Operators love the idea of mobility as a driver for NFV; every mobile operator I’ve talked with believes that NFV would improve their agility, reliability, and capability. They’re most interested in NFV as a part of a 5G rollout plan, since most of them believe that they’ll have to adopt 5G and will also have to transform their mobile backhaul (IMS, EPC) infrastructure to accommodate and optimize 5G. They also tell me that they are getting 5G-centric NFV positioning from at least two vendors, which means that there’s already competition in this area.
The challenge with 5G as a driver is twofold. First, you have to wait for it to happen; most believe it will roll out no earlier than the end of 2018. That’s a long time for NFV vendors to wait. Second, the 5G driver seems to preference the mobile-network-equipment vendors, which means everyone else is pushing noses against candy-store windows.
IoT looks more populist, more cloud-like, but the problem there is that operators are far from confident that they should take a cloud-hosting role in IoT. They’d love to simply connect all the “things” using expensive wireless services and let the money roll in. It’s not a totally stupid concept, if you presume that over time every home and office and factory with security, environment, and process sensors will end up being connected wirelessly. If you think every sensor gets a 4/5G link, you’re imbibing something.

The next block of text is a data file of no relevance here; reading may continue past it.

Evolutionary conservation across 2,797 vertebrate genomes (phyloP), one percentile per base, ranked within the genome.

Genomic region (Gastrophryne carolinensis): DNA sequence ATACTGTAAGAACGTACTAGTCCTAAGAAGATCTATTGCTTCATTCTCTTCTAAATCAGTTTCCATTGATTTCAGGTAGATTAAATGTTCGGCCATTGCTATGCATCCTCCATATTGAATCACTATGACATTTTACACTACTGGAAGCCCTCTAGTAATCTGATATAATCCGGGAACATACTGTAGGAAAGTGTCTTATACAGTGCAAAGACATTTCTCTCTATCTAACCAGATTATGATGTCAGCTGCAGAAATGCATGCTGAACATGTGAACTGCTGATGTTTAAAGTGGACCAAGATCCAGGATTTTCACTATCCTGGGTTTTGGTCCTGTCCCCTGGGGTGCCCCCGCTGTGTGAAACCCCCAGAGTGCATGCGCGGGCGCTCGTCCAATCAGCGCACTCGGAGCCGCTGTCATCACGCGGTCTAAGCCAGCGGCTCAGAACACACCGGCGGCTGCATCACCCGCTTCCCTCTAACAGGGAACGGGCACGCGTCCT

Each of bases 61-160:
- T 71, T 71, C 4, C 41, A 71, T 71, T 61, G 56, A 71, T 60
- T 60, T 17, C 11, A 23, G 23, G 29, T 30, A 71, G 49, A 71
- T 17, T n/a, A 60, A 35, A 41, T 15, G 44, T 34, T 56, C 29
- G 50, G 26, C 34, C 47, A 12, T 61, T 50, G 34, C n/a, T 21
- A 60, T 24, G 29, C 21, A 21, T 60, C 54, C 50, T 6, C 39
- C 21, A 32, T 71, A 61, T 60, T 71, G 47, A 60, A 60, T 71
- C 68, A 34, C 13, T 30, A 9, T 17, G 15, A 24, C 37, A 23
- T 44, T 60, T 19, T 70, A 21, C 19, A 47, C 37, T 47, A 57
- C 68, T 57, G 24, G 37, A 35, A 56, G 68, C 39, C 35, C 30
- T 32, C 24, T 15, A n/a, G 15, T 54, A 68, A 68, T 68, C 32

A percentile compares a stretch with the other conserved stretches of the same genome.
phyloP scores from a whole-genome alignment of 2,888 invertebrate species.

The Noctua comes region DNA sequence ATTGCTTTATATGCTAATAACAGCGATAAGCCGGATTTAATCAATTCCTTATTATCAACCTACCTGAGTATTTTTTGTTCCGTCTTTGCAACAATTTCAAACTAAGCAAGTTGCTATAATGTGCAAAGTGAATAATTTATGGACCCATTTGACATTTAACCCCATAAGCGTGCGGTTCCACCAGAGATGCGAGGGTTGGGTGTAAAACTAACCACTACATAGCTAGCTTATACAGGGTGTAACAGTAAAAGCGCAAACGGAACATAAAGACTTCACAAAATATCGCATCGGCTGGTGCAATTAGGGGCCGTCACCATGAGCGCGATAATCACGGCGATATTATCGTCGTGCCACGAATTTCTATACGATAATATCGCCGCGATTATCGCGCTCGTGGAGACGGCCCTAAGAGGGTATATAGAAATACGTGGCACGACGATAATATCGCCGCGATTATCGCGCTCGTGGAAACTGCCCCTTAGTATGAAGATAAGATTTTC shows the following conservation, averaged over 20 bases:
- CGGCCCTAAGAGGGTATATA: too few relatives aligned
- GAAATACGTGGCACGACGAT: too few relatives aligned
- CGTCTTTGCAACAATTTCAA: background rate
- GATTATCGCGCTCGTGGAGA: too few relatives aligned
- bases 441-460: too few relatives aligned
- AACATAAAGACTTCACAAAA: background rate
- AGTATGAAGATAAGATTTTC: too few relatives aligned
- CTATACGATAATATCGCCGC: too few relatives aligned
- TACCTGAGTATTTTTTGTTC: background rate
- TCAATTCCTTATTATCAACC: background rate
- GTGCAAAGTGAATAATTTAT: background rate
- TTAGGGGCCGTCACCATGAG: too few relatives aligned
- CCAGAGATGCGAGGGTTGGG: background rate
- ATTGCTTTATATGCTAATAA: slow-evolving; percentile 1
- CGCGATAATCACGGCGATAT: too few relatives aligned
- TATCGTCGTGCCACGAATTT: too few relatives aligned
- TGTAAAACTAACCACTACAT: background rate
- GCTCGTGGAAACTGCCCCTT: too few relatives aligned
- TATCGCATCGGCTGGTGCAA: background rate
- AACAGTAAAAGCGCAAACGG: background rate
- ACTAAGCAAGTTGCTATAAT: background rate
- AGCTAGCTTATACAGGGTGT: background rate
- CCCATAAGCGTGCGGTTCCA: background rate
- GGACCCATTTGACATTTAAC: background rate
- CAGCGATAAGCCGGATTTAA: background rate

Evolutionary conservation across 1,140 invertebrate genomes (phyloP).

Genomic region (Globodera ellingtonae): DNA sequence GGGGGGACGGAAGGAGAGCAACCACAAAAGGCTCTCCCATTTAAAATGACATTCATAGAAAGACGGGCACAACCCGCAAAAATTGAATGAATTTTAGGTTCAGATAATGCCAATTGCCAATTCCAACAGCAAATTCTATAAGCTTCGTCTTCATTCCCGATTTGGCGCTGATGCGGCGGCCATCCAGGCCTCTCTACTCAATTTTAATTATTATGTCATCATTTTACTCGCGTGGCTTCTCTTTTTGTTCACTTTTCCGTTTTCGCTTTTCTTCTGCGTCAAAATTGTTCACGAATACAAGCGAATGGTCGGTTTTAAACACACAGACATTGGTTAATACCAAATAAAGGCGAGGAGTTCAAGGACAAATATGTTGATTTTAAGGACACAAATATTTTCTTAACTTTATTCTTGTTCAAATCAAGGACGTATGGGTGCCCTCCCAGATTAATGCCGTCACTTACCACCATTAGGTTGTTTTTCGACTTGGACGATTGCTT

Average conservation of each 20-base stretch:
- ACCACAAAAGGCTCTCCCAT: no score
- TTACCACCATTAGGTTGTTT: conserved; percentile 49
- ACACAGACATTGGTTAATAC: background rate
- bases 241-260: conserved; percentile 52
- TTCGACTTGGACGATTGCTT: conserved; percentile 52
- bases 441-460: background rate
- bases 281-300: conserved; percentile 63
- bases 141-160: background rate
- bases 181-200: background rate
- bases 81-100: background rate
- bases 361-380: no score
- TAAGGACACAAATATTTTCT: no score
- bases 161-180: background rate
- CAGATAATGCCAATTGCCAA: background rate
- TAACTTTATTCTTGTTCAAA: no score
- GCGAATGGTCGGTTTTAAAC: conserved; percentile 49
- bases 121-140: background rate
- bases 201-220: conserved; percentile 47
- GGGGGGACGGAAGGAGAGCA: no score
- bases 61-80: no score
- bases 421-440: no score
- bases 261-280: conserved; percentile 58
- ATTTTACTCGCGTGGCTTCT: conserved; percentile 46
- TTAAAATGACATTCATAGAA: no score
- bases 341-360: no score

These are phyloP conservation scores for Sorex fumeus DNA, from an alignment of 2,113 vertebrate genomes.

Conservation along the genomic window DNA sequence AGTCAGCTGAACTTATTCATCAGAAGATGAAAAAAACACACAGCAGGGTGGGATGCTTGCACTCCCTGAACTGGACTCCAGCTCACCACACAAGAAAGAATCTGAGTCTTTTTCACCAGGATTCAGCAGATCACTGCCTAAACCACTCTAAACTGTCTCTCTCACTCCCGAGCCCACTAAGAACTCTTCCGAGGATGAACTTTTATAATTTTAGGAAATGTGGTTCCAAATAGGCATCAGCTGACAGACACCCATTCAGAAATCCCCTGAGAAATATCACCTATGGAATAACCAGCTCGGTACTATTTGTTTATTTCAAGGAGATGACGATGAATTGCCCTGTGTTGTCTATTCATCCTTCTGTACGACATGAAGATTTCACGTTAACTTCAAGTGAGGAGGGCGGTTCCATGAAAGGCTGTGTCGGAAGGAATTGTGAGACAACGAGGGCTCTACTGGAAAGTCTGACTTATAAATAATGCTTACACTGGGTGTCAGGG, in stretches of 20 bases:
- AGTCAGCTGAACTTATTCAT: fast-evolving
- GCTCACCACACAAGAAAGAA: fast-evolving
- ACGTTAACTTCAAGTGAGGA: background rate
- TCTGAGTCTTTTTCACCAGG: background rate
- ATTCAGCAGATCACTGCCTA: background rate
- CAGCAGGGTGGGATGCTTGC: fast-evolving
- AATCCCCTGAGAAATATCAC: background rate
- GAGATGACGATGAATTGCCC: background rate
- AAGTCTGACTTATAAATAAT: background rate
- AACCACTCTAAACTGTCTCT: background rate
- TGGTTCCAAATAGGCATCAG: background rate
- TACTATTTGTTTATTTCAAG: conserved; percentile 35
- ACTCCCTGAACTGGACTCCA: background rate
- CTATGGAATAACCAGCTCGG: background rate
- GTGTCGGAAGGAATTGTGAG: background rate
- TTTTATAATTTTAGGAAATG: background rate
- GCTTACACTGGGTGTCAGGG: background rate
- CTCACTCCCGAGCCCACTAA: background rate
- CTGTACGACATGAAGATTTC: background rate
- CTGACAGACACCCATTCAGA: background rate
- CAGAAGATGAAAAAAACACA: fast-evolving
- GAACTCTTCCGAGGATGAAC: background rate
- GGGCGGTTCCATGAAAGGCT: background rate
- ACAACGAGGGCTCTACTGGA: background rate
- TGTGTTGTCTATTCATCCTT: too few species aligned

The problem with the IoT model is that unlike mobile infrastructure, operators don’t have anyone in the vendor space ringing the dinner bell for the revenue feeding. There are a few IoT players (GE Digital with Predix) that actually have the right model, but operators don’t seem to be getting the full-court press on solutions they can apply to their own IoT services.
The net of all of this is that we are still groping for something that could create a large enough NFV service base to actually justify full-scope NFV as the standards people have conceptualized it. We’re in the “NFV lite” era today, and vCPE isn’t going to get us out of that. The winners in the NFV vendor space will be companies who figure out that the key to NFV success is justifying a cloud.